Public Citizen's report, The Other Drug War II: Drug Companies Use an Army of 623 Lobbyists to Keep Profits Up, found that the biggest drug companies and their trade associations spent 16 percent more on lobbying in 2001 than the previous year. This lobbying increase occurred even as lobbying by all industries appeared to decline in 2001.
The drug industry's arm-twisting paid off. Although the industry faced mounting pressure in 2001 from employers, senior citizens and politicians to make prescription drugs more affordable, drug companies lost no battles last year. Instead, they gained ground - and additional profits - thanks to legislation that extends by six months lucrative monopoly patent protections for drugs if manufacturers test them for safety in children.
That particular lobbying effort in 2001 provides a case study of the way the industry works on Capitol Hill. The biggest drug companies employed well-connected lobbyists, who played hardball with members of Congress. Then they built support for their position by funding a so-called "grassroots" coalition, run by a former drug company lobbyist, that claimed to represent sick children.
"Once again the drug industry demonstrated its slick, cynical and enormous lobbying prowess," said Frank Clemente, director of Public Citizen's Congress Watch. "This study explains why Congress is so far behind the American public when it comes to demanding more affordable medicine from the country's most profitable industry."
The full breadth of the drug industry's Washington, D.C., lobbying operation recently became public with the availability of almost all lobby disclosure reports for 2001. Using these reports, along with information about the lobbyists' "revolving door" connections, Public Citizen produced its third annual report on pharmaceutical industry lobbying. Findings include:
The 10 most active drug companies and industry groups boosted lobbying expenditures from $43 million in 2000 to $49.8 million in 2001 and increased the number of lobbyists they employed by 30 percent, from 417 to 540. Overall, drug companies spent $78.1 million on lobbying in 2001, bringing the total lobbying bill for 1997-2001 to $403 million. The companies employed 623 different lobbyists in 2001.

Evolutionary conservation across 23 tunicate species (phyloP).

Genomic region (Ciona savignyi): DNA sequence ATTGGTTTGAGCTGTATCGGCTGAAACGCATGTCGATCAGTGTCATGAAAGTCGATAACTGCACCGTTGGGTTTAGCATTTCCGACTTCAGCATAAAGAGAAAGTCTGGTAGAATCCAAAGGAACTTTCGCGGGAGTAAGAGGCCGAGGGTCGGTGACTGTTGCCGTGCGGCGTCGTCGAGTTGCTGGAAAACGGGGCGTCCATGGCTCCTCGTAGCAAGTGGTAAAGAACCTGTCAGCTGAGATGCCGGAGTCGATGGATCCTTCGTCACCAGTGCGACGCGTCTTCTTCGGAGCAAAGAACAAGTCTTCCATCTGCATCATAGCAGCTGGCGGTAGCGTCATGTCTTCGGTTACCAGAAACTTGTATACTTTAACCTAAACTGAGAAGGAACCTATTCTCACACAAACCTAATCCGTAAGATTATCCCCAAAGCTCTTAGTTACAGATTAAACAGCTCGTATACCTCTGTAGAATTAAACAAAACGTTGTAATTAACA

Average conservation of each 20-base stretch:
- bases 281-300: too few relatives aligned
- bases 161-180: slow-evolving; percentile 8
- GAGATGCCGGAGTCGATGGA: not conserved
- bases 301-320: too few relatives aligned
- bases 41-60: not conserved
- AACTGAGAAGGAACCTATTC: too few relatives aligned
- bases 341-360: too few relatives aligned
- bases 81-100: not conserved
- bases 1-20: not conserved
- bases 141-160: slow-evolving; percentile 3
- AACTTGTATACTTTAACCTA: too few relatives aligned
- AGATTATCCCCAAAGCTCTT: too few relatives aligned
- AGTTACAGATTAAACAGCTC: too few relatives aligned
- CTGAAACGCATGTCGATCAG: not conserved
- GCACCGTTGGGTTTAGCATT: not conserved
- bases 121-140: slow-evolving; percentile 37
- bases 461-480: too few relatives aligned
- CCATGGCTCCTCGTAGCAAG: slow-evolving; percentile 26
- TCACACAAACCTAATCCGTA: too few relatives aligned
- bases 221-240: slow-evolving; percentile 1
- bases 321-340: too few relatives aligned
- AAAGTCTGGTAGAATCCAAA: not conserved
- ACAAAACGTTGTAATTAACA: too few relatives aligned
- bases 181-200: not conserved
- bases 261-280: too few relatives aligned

Twenty-three of those lobbyists are former members of Congress; 340 (54 percent) have "revolving door" connections, which means they previously worked in Congress or another branch of the federal government; and 32 are former staffers of the House Ways and Means or Energy and Commerce committees, which will consider Medicare prescription drug legislation next week.
The biggest increase in lobbying activity was by the drug industry's trade association, Pharmaceutical Research and Manufacturers of America (PhRMA), which increased spending from $7.5 million in 2000 to $11.3 million last year (a 51 percent hike). PhRMA spent more on lobbying than any other drug industry organization in 2001.
Four companies and PhRMA employed more than 50 different lobbyists each in 2001. Pfizer and PhRMA employed the most (each hired 82 lobbyists), followed by Bristol-Myers Squibb (76 lobbyists). Eli Lilly and Amgen each fielded 58 lobbyists.
In 2001, brand-name companies easily outgunned the generic companies they often compete with when it came to lobbying. Brand-name companies accounted for 97 percent of all pharmaceutical lobbying spending ($75.7 million out of a $78.1 million total). Brand-name companies also employed nine lobbyists for every one employed by generic companies.
"The 10 biggest drug companies saw their profits increase 33 percent in 2001, climbing from $28 billion in 2000 to $37.2 billion last year," said Clemente. "With those kinds of profits there's no telling how much larger this army will become in 2002 when a more aggressive battle is waged over a Medicare drug benefit."